Family: Rescued POW in good spirits
LANDSTUHL, Germany (CNN) -- Jessica Lynch's family members said Tuesday the soldier who survived an ordeal in Iraq as a prisoner of war is looking good -- much better than they expected.
"Her spirits were real high," said Jessica's dad, Greg Lynch Sr., standing in front of a U.S. military hospital in Landstuhl, Germany, where the U.S. Army soldier is recovering from two broken legs, a broken arm and a fractured back.
Last week, a U.S. Special Operations team pulled off a dramatic rescue of Lynch, 19, from a Nasiriya hospital after she was captured by Iraqi soldiers.
The family was "really glad to see her condition," the father said, because "[we were] figuring it was a lot worse."
The Lynch family arrived Sunday at Ramstein Air Base in Germany.
Family members said they will have plenty of time to discuss her ordeal in the months ahead.
"Right now, we're not really mentioning anything," said Lynch's brother, Greg Jr. "It's just a process, you know. Whenever she's ready to mention anything like that -- that will be the time."
Lynch is unaware the state of West Virginia has a scholarship for her when she gets out of the hospital and decides the time is right to fulfill a lifelong wish of becoming a teacher, according to the family.
Her high school principal has said she'll have a job waiting for her when she graduates.
She also doesn't know that she has received a great deal of media attention since her April 1 rescue, her family said.
"Right now, we're just trying to bring her in slowly," said Greg Jr. "She doesn't realize how big this has become.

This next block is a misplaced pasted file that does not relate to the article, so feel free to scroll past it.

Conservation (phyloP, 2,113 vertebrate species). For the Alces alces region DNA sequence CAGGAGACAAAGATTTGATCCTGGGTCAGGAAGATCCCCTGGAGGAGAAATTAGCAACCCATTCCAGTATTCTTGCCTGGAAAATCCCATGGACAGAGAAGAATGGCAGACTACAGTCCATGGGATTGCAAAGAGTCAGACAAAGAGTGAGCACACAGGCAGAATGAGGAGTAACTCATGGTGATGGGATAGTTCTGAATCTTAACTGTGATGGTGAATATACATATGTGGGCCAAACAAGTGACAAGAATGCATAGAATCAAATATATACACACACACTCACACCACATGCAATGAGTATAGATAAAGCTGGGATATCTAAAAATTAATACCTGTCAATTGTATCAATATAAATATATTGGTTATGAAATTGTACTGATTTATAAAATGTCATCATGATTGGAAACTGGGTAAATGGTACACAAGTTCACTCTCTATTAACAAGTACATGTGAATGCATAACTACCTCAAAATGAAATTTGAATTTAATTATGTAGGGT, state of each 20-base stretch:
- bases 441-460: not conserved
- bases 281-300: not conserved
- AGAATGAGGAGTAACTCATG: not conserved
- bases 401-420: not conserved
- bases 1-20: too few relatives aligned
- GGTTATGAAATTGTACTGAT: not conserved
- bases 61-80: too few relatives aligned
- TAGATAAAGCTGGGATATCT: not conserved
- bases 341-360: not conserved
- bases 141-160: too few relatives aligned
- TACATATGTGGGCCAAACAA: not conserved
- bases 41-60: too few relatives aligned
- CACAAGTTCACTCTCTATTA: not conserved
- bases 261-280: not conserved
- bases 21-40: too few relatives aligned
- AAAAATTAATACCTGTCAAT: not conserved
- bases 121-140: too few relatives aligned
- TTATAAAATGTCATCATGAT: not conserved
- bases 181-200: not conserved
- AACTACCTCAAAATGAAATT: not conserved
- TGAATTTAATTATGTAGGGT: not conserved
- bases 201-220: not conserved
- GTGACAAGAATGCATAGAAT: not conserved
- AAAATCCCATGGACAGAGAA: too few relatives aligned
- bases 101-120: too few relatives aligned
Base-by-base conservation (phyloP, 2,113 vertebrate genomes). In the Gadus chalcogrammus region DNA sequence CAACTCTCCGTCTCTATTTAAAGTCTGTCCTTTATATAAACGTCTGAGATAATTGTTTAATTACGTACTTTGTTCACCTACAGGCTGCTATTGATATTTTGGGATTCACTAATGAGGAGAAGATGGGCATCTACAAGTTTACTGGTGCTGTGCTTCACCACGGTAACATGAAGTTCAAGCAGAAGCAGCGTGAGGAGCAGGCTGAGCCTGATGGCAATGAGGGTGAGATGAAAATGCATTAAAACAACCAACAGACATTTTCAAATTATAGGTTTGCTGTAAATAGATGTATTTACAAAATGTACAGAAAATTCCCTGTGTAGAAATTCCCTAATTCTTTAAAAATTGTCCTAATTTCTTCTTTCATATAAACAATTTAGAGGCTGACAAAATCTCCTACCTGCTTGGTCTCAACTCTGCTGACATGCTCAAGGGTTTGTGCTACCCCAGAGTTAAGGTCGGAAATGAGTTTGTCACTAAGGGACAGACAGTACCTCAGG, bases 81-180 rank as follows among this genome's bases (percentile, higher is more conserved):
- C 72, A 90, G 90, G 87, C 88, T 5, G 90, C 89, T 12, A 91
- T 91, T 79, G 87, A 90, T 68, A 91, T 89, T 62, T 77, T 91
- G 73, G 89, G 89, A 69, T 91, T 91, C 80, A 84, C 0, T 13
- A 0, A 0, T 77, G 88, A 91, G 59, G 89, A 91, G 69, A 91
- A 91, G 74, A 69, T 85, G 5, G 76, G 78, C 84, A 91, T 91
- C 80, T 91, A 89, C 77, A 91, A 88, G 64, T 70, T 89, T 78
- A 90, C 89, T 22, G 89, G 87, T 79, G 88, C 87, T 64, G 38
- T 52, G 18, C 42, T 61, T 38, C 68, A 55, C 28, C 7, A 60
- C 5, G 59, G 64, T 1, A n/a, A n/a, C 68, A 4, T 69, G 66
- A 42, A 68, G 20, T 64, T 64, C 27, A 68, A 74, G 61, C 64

"We're kind of slowly bringing her up where she needs to be. We just don't want to bring her up too fast."
There's no word yet on when Lynch will be able to go home to West Virginia. She has a lot of healing to do -- emotionally as much as physically.
Lynch and seven other members of the 507th Maintenance Company, along with several other soldiers, were listed as missing after Iraqi forces ambushed their convoy March 23 near Nasiriya.
The team that rescued Lynch recovered bodies of seven other soldiers who were part of her unit.
The team also recovered the body of another U.S. solider from a different unit, an Army statement said. He died in the ambush, too.
The identity of another body recovered has not yet been released, the Pentagon said.
Among the dead was the first woman soldier killed in the war, Lynch's roommate, Pfc. Lori Piestewa, 22.
"She is aware of the fate of the other members of the 507th and the POWs," her brother said. "She's real concerned for them, but she's not in the state where she really wants to talk about that."